The left claims to love education. Whenever it takes over, it expands the educational system because it’s a convenient way to indoctrinate a new generation. But what happens when it runs out of money? Then it runs out of teachers and professors.
That’s what we’re seeing in Venezuela where public education has imploded as inflation spirals out of control. Products are hard to come by, there are food riots and salaries are worthless.
Socialism. This is what it really looks like.
So far this year, 48,000 teachers – or 12 percent of all staff at elementary and high schools nationwide – have quit, according to Se Educa, an educational group. The vast majority, according to the group, have joined a stampede of Venezuelans leaving the country to escape food lines and empty grocery store shelves.
And that’s just this year.
At Aquiles Nazoa – a school named after an ill-fated poet – Sciaca was the first to go, heading for Chile a year ago. Reinaldo Cordero quit a few months later, leaving behind his second-grade class and a salary that hyperinflation had shrunk to a black-market worth of around $29 a month.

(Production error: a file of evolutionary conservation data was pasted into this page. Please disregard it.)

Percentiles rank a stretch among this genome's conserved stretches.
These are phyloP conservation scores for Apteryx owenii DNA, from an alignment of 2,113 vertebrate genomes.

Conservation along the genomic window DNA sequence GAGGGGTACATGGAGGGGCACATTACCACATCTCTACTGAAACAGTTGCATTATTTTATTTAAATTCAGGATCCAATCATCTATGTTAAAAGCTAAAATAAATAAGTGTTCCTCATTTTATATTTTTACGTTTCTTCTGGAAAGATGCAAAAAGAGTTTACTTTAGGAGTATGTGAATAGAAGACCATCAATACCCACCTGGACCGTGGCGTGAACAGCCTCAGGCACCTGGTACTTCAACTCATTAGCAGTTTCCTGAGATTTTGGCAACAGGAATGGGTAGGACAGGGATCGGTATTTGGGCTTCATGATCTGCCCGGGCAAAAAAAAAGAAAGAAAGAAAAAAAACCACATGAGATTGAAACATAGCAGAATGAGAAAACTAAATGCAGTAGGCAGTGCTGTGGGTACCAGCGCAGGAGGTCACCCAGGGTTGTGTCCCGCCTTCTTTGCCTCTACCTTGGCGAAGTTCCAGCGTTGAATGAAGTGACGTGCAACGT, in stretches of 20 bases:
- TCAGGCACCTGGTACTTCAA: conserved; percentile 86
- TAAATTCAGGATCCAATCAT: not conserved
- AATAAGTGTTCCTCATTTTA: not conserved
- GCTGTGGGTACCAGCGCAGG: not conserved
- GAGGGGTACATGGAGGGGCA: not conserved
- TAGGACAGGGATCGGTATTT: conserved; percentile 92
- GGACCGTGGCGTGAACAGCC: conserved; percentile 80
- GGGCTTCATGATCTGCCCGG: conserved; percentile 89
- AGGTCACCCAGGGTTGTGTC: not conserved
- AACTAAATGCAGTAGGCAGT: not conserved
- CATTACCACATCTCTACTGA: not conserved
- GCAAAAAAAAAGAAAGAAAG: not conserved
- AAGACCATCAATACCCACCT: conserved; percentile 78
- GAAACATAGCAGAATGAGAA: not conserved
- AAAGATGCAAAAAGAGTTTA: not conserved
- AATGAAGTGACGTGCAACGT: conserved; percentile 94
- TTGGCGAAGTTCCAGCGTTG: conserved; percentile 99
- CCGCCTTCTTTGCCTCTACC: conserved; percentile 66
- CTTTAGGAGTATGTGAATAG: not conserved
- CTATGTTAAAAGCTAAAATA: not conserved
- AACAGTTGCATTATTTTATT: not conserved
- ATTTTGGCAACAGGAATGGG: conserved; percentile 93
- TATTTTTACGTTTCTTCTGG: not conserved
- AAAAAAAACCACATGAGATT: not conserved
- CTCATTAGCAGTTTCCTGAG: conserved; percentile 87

Esperanza Longhi – who also taught second grade – quit in February. She’s at home, packing for Peru. To get there, she’ll go through Ecuador – the same country where Maryoli Rueda, who used to teach third grade, recently moved.
And universities aren’t doing any better.
Seven miles down the road from Aquiles Nazoa Elementary School, the campus of Simón Bolívar University is oddly quiet. Once considered the MIT of Venezuela, a university that churned out some of the best Latin American engineers and physicists is now in danger of becoming a ghost town.
In 2017, 129 professors – nearly 16 percent of the staff – quit, the vast majority to leave the country. It’s no surprise, officials here say. Using the black market rate for dollars, a professor’s salary here now tops out at about $8 a month, because of hyperinflation.
Thirty professors retired last year but have not been replaced, in part because of a lack of qualified candidates. The university is so short-staffed that three departments – languages, philosophy and electronic engineering – are about to close.
Who needs those things anyway?
When a socialist educational system collapses, what’s the alternative? The free market.
For Deiriana, it’s back to staying at home, where her family is discussing another big change. Unable to put enough food on the table, her father is thinking of going to Peru to look for work.
“At least maybe that way we can pay for private schools where teachers, I imagine, are being paid better and given incentives to stay?” Blanco said. “I don’t know.”